The U.S. Federal Housing Finance Agency (“FHFA”) is continuing to consider how its regulated entities should address Property Assessed Clean Energy (“PACE”) programs. In its recent Request for Input (“RFI”), the FHFA seeks feedback on honing its PACE policies in connection with loans financed by Fannie Mae and Freddie Mac (the “Enterprises”) or by the Federal Home Loan Banks.1
PACE loans are an alternative to traditional credit for homeowners to finance energy-efficient projects such as solar panels, insulation and window upgrades. Instead of paying through installment contracts or loans or taking out a home equity line of credit, the homeowner pays for the improvements through special property tax assessments. States and municipalities have established varying terms and conditions for PACE programs, but they typically result in a property tax lien, and in many jurisdictions that lien takes priority over existing and future liens on the property (including a lender’s mortgage lien).
Despite PACE’s facilitation of clean energy home improvements and its promotion by local jurisdictions, the programs have presented concerns for policymakers from the standpoint of institution safety and soundness.2 The priority lien status of a PACE loan may erode the value of a lender’s or investor’s security interest if the borrower defaults. Additionally, it is not always easy for a lender, when considering whether to make a new mortgage loan, to determine whether a property currently has a PACE lien. The FHFA indicates that the loans are not recorded in local land records and thus are not part of ordinary mortgage record searches. Instead, the liens are discoverable through tax records and may not be clearly denominated. Even though standard first-lien mortgage instruments generally prohibit a homeowner from granting a superior lien, that has not prevented homeowners from obtaining super-lien PACE financing.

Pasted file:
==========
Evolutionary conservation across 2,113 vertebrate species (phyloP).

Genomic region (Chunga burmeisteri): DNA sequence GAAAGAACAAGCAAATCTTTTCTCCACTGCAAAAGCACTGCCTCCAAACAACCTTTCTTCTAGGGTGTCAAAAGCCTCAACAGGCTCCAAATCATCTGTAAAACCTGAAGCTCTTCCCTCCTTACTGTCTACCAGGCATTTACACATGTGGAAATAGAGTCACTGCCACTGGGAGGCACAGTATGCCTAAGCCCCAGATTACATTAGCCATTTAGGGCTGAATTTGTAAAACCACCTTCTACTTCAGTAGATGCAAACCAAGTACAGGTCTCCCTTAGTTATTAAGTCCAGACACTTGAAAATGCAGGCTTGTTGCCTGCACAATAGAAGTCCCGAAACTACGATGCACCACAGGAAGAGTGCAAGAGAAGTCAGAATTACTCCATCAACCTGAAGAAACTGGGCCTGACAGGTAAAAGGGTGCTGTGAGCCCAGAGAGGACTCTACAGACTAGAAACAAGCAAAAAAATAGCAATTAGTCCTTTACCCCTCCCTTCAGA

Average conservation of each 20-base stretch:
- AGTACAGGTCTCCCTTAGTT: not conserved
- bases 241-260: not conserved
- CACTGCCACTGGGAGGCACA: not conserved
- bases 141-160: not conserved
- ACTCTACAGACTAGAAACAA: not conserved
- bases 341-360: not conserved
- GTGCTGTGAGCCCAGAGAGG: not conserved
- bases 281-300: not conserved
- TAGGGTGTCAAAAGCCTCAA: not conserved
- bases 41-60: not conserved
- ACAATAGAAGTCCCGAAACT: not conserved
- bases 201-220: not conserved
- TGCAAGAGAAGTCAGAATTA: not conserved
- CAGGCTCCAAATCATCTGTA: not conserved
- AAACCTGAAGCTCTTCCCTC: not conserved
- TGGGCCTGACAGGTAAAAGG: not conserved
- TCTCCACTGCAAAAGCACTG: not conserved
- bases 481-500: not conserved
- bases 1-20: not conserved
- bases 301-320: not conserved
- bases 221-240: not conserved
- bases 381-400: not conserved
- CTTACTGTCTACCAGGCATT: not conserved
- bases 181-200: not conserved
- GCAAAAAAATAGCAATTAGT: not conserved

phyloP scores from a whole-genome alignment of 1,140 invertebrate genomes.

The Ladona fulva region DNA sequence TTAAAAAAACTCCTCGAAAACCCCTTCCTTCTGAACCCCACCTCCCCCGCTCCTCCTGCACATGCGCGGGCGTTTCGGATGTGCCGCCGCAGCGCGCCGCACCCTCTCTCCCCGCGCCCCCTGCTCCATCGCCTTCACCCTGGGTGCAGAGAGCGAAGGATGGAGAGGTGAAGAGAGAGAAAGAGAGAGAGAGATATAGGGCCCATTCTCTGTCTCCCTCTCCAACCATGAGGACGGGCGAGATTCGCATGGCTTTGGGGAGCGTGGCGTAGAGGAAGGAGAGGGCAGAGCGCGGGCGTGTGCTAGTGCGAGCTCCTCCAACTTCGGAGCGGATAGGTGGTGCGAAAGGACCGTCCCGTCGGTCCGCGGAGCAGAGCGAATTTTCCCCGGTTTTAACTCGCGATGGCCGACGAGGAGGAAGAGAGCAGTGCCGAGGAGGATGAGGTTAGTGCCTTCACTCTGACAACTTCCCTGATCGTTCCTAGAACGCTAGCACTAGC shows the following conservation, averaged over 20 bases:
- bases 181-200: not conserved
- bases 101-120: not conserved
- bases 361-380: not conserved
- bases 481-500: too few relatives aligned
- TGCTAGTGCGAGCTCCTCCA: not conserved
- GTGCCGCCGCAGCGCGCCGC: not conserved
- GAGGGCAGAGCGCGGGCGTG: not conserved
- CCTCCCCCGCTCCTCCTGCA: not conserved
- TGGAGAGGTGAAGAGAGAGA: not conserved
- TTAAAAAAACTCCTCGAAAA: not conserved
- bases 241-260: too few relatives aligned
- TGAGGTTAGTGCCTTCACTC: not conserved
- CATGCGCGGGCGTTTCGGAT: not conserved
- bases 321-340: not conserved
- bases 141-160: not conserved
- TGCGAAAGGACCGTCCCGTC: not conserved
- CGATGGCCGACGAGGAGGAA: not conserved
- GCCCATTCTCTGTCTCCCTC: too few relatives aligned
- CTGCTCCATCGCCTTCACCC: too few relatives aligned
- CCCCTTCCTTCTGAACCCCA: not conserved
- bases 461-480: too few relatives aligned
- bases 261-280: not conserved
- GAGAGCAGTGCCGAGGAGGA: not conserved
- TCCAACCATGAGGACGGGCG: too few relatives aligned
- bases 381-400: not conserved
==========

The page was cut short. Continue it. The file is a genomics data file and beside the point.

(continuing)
The FHFA asserts that certain characteristics of PACE financing exacerbate the concerns about potential homeowner defaults. First, PACE loan underwriting does not always involve a standard analysis of the borrower’s ability to repay, relying merely on the borrower’s property value. Second, the transactions often are originated through sales efforts of dealers and contractors that take applications electronically, reportedly leaving some borrowers unclear about the transactions’ terms and risks. The FHFA indicates that in addition to certain administrative fees under the programs, interest rates charged to borrowers for PACE are typically substantially higher than for a first-lien mortgage on the property. The loans may have repayment terms of up to 20 years.
Back in 2010, the FHFA directed Fannie Mae and Freddie Mac not to purchase or refinance mortgages with PACE liens and urged caution by the Federal Home Loan Banks in accepting collateral for advances that may have PACE liens attached.3 Similarly, the Federal Housing Administration (“FHA”) flipped its position in December 2017, announcing that it would stop insuring mortgages on properties encumbered with PACE liens.4
Policymakers also have expressed concerns about PACE financing from a consumer protection standpoint. As Mayer Brown described in a March 2019 Legal Update, the Consumer Financial Protection Bureau (“CFPB”) is considering, through an Advanced Notice of Proposed Rulemaking (“ANPR”), how to impose ability-to-repay requirements similar to those for residential mortgage loans.5 The CFPB also appears to be considering the extent and impact of any oral or written information consumers receive before they sign a PACE financing agreement.